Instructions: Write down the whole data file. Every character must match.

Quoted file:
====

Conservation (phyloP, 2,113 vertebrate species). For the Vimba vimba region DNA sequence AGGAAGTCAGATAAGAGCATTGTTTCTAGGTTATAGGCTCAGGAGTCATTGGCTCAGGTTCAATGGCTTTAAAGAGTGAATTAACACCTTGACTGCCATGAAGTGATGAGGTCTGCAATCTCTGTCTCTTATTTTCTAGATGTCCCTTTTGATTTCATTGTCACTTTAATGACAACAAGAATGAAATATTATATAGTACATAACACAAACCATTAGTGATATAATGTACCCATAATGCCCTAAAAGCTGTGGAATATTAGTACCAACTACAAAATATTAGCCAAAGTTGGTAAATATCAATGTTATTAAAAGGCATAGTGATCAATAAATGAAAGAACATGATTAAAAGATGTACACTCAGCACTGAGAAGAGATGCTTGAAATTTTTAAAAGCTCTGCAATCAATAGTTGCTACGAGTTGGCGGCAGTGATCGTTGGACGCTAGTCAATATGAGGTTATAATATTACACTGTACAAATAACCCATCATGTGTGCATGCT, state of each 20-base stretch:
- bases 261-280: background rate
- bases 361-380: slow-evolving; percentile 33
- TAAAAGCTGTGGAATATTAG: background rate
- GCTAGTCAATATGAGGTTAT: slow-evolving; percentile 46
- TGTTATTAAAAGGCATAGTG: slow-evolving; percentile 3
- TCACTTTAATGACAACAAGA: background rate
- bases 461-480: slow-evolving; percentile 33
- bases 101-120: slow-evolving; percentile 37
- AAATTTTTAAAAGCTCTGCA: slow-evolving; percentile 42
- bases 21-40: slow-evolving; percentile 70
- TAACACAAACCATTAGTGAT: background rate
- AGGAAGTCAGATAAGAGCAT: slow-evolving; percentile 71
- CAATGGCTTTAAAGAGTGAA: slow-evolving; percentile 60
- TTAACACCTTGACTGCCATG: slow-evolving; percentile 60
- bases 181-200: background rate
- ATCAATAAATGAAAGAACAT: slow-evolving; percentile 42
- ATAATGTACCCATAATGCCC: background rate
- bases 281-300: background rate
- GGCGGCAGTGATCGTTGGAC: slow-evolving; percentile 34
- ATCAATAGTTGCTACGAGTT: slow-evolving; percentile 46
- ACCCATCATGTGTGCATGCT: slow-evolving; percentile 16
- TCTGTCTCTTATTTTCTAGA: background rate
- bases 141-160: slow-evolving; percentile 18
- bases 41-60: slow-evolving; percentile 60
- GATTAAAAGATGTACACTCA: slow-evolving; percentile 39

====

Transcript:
Conservation (phyloP, 2,113 vertebrate species). For the Vimba vimba region DNA sequence AGGAAGTCAGATAAGAGCATTGTTTCTAGGTTATAGGCTCAGGAGTCATTGGCTCAGGTTCAATGGCTTTAAAGAGTGAATTAACACCTTGACTGCCATGAAGTGATGAGGTCTGCAATCTCTGTCTCTTATTTTCTAGATGTCCCTTTTGATTTCATTGTCACTTTAATGACAACAAGAATGAAATATTATATAGTACATAACACAAACCATTAGTGATATAATGTACCCATAATGCCCTAAAAGCTGTGGAATATTAGTACCAACTACAAAATATTAGCCAAAGTTGGTAAATATCAATGTTATTAAAAGGCATAGTGATCAATAAATGAAAGAACATGATTAAAAGATGTACACTCAGCACTGAGAAGAGATGCTTGAAATTTTTAAAAGCTCTGCAATCAATAGTTGCTACGAGTTGGCGGCAGTGATCGTTGGACGCTAGTCAATATGAGGTTATAATATTACACTGTACAAATAACCCATCATGTGTGCATGCT, state of each 20-base stretch:
- bases 261-280: background rate
- bases 361-380: slow-evolving; percentile 33
- TAAAAGCTGTGGAATATTAG: background rate
- GCTAGTCAATATGAGGTTAT: slow-evolving; percentile 46
- TGTTATTAAAAGGCATAGTG: slow-evolving; percentile 3
- TCACTTTAATGACAACAAGA: background rate
- bases 461-480: slow-evolving; percentile 33
- bases 101-120: slow-evolving; percentile 37
- AAATTTTTAAAAGCTCTGCA: slow-evolving; percentile 42
- bases 21-40: slow-evolving; percentile 70
- TAACACAAACCATTAGTGAT: background rate
- AGGAAGTCAGATAAGAGCAT: slow-evolving; percentile 71
- CAATGGCTTTAAAGAGTGAA: slow-evolving; percentile 60
- TTAACACCTTGACTGCCATG: slow-evolving; percentile 60
- bases 181-200: background rate
- ATCAATAAATGAAAGAACAT: slow-evolving; percentile 42
- ATAATGTACCCATAATGCCC: background rate
- bases 281-300: background rate
- GGCGGCAGTGATCGTTGGAC: slow-evolving; percentile 34
- ATCAATAGTTGCTACGAGTT: slow-evolving; percentile 46
- ACCCATCATGTGTGCATGCT: slow-evolving; percentile 16
- TCTGTCTCTTATTTTCTAGA: background rate
- bases 141-160: slow-evolving; percentile 18
- bases 41-60: slow-evolving; percentile 60
- GATTAAAAGATGTACACTCA: slow-evolving; percentile 39